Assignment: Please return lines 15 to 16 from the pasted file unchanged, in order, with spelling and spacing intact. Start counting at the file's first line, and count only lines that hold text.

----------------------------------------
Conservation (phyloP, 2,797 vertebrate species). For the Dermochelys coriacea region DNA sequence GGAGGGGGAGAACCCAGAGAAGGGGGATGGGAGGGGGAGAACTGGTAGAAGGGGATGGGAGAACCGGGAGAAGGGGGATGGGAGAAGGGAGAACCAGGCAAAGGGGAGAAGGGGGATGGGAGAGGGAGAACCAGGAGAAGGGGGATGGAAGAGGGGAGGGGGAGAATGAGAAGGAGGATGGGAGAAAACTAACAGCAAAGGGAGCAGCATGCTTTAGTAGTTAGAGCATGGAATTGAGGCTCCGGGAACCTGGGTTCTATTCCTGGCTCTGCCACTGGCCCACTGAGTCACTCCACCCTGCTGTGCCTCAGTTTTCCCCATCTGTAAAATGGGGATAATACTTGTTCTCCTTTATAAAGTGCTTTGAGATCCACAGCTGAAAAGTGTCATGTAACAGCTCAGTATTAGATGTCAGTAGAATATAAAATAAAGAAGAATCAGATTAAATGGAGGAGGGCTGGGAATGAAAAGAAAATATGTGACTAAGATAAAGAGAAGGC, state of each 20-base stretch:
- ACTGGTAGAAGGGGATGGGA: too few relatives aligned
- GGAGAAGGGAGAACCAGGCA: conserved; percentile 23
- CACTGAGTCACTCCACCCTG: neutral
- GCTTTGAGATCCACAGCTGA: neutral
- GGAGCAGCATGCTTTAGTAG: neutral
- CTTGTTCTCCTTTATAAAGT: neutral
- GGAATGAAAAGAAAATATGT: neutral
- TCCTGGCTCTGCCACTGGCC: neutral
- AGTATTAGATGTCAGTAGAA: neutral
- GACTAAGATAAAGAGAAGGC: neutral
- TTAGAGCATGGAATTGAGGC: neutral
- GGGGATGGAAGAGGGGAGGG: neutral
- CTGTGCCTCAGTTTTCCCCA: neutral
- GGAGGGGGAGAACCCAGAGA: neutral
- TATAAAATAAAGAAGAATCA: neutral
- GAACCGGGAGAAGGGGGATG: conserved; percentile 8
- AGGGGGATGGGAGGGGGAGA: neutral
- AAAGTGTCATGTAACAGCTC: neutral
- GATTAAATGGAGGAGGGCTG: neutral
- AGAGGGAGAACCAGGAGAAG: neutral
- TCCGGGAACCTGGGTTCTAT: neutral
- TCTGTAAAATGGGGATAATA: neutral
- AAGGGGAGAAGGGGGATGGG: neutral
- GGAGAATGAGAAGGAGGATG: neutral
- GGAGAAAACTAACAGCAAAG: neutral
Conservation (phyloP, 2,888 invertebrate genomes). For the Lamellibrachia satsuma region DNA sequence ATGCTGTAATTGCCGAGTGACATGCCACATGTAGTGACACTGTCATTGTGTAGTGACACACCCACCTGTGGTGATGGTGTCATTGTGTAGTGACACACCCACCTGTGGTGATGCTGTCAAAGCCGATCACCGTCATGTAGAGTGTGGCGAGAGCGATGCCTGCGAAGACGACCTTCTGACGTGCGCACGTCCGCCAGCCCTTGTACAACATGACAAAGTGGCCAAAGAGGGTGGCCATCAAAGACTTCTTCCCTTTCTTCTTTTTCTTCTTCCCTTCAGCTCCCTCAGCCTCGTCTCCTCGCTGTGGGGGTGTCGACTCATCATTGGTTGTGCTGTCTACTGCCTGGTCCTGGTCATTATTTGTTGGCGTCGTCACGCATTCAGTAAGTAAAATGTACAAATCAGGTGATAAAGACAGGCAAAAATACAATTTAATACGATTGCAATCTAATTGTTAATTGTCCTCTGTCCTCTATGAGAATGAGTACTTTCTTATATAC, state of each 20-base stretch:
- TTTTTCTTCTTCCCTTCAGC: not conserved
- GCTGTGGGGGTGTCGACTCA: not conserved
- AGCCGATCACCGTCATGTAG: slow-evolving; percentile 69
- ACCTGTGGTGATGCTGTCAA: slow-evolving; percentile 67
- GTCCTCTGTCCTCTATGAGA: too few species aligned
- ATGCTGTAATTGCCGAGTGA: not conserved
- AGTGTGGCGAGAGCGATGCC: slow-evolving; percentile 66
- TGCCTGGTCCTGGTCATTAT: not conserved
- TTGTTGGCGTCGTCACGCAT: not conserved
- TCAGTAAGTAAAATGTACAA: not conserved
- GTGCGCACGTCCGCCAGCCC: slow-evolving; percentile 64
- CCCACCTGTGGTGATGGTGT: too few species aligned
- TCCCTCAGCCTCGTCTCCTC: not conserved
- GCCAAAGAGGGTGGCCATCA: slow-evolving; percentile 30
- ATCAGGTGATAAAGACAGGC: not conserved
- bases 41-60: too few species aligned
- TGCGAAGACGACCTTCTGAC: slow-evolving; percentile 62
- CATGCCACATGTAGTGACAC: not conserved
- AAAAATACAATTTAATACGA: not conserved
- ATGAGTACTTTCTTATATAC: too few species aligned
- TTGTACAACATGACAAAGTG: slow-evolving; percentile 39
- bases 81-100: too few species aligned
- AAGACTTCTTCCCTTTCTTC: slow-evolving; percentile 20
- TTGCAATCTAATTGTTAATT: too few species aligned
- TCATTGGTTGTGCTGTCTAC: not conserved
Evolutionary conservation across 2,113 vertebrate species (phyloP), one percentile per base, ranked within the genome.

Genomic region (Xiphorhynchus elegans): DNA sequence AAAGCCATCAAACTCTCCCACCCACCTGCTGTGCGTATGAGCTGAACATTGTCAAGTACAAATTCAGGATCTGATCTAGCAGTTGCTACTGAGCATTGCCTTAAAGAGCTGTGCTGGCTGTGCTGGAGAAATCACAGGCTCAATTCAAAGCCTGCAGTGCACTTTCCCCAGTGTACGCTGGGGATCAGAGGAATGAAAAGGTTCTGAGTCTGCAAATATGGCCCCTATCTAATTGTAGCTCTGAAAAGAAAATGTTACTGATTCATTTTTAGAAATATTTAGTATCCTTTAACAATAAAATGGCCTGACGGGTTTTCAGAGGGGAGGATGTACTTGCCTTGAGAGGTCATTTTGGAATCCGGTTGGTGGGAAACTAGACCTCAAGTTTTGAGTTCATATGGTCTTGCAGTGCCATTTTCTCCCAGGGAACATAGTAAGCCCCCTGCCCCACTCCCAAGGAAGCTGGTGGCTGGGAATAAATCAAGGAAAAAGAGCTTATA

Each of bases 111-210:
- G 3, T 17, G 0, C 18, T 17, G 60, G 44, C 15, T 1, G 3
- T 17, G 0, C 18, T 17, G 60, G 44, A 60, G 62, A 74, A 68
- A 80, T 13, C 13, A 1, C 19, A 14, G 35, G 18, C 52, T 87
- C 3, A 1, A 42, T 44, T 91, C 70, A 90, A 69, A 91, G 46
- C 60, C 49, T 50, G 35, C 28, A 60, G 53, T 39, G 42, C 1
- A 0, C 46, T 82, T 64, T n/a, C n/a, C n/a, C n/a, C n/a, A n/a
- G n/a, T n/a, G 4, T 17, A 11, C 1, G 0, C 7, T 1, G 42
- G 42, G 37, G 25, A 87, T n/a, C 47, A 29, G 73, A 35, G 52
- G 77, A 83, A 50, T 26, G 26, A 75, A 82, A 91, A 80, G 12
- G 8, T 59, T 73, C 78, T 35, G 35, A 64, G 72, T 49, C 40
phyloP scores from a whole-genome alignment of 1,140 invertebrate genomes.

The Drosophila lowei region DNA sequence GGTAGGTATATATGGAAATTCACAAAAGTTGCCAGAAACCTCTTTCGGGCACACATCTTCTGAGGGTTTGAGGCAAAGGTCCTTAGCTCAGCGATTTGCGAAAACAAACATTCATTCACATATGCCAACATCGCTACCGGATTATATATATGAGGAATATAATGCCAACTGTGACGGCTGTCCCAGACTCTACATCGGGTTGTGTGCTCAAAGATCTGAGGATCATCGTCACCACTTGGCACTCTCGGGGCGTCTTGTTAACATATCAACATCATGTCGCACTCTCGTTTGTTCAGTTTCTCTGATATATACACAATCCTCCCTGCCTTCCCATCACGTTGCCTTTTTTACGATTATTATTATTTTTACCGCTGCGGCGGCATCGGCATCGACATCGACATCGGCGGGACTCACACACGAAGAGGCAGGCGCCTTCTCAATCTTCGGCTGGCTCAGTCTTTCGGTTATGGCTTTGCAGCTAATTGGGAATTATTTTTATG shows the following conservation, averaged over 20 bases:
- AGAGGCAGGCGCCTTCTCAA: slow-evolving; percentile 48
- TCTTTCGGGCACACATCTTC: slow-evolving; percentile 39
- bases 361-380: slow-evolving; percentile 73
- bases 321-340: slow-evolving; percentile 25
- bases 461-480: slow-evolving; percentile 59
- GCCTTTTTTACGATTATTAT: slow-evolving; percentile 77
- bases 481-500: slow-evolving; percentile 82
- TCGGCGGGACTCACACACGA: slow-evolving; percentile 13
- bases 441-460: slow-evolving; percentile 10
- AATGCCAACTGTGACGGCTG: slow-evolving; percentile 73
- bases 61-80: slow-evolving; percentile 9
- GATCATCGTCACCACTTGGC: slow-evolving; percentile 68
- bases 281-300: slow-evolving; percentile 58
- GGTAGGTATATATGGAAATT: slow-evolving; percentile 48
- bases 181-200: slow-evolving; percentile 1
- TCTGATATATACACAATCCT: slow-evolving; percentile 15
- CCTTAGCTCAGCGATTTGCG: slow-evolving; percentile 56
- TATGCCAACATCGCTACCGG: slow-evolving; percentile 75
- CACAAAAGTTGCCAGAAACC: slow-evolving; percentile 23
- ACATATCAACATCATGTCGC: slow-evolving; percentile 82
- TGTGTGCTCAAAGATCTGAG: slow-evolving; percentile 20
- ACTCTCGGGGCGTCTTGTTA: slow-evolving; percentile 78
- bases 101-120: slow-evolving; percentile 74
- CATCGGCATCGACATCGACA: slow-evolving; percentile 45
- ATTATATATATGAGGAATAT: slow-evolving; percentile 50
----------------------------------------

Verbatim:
- GGAGGGGGAGAACCCAGAGA: neutral
- TATAAAATAAAGAAGAATCA: neutral